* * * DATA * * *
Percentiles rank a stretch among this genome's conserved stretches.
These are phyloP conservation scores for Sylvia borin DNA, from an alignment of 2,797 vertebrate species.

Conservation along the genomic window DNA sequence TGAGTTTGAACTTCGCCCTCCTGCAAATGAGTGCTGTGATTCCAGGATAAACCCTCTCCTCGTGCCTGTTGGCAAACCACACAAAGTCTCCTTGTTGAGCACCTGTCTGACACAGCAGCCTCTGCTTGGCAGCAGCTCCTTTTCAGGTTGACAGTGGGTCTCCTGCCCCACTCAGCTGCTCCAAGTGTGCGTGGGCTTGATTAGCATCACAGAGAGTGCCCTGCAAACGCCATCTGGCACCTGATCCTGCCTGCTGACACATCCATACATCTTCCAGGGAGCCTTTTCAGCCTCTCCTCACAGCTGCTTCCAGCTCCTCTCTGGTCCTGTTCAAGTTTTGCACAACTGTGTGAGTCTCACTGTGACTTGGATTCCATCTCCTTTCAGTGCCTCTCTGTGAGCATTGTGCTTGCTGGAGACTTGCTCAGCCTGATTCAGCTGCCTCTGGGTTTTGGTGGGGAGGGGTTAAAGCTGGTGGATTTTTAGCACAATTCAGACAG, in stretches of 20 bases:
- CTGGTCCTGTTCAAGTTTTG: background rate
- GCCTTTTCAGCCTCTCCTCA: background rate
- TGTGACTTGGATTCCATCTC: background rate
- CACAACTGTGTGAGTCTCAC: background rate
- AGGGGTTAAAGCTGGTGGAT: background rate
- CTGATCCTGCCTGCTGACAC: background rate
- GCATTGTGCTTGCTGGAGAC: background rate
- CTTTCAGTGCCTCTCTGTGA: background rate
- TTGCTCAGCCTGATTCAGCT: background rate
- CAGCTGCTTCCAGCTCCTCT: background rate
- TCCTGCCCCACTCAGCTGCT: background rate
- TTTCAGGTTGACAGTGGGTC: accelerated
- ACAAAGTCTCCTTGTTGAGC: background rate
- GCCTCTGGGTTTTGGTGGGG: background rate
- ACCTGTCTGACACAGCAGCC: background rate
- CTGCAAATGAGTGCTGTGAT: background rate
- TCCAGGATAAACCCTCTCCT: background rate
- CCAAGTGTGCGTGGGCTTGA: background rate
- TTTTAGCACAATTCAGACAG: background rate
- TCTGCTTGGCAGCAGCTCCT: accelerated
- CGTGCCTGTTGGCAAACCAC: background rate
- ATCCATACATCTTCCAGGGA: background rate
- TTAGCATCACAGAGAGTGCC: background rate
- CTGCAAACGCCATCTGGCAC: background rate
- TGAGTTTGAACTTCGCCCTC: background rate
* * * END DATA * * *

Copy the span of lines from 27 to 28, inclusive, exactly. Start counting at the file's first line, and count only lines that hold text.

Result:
- CTGCAAACGCCATCTGGCAC: background rate
- TGAGTTTGAACTTCGCCCTC: background rate